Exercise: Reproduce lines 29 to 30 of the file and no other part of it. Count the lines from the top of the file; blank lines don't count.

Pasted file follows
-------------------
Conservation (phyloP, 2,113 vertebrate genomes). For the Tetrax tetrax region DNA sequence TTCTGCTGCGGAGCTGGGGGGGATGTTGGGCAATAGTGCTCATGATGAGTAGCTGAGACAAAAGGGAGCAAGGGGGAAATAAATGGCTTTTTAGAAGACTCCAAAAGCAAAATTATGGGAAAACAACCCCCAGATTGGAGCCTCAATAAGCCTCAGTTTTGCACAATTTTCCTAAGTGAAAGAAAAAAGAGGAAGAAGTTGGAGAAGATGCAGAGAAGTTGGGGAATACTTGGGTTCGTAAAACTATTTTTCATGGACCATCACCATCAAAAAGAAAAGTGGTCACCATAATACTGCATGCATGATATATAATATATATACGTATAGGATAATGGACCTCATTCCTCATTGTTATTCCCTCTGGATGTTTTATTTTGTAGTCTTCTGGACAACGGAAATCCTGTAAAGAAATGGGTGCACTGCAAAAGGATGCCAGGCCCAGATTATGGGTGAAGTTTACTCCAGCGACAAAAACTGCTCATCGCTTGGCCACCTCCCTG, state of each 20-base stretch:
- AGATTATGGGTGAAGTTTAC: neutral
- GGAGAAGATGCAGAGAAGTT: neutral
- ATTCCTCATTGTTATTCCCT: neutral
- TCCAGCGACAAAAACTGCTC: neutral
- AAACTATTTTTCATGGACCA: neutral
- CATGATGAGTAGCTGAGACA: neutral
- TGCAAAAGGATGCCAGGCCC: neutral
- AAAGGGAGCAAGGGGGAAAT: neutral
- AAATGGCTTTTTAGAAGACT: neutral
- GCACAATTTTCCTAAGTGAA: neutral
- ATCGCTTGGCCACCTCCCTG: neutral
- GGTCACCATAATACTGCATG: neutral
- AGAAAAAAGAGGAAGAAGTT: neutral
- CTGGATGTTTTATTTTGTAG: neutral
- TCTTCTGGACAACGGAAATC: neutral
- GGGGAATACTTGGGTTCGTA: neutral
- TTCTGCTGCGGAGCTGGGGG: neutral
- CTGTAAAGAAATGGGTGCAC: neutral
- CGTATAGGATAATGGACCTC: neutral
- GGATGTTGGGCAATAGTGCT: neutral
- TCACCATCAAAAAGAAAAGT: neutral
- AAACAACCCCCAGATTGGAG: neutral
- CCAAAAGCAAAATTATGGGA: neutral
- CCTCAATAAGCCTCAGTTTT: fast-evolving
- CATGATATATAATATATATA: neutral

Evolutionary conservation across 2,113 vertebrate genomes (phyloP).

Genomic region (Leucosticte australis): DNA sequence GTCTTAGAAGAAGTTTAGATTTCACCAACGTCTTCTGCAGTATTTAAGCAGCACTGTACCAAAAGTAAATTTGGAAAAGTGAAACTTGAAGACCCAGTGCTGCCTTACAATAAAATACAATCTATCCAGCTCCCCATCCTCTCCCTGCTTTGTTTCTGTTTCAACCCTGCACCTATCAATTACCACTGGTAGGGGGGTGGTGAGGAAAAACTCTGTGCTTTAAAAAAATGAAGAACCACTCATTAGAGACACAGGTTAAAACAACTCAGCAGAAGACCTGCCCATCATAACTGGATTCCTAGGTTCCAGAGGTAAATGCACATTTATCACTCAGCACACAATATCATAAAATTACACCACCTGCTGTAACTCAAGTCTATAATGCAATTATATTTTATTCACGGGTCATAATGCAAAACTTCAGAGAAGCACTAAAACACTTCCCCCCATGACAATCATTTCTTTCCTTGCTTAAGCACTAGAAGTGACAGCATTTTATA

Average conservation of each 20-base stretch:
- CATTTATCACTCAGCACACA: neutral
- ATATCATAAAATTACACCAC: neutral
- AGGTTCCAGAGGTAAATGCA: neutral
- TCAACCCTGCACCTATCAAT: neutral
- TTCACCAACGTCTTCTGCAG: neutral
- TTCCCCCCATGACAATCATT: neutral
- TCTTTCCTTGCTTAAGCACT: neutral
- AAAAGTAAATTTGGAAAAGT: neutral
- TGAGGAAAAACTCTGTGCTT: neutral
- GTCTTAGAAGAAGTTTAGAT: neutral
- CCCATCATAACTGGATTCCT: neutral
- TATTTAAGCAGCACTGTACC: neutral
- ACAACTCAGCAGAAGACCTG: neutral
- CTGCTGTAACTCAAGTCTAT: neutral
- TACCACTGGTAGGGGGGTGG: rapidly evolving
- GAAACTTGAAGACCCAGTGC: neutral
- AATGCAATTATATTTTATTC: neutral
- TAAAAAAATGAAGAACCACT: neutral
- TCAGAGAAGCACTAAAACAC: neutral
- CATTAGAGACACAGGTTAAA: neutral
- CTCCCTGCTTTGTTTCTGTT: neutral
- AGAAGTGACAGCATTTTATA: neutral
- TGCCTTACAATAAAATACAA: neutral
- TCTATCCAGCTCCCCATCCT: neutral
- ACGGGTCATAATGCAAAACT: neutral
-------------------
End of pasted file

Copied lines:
Average conservation of each 20-base stretch:
- CATTTATCACTCAGCACACA: neutral